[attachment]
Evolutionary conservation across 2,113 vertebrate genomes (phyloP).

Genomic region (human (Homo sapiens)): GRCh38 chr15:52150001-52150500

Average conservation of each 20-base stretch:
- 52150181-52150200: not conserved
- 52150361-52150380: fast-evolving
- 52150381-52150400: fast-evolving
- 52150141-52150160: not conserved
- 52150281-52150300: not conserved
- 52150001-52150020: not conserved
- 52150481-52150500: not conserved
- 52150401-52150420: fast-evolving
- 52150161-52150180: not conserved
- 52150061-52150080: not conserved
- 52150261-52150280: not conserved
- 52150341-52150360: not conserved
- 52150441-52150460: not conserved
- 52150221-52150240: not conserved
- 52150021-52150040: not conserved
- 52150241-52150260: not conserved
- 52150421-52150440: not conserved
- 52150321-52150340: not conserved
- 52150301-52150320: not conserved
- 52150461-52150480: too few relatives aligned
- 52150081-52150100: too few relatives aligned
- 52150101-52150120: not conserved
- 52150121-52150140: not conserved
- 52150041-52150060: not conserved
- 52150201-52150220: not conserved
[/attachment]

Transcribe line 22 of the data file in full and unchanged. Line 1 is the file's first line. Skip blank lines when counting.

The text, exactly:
- 52150301-52150320: not conserved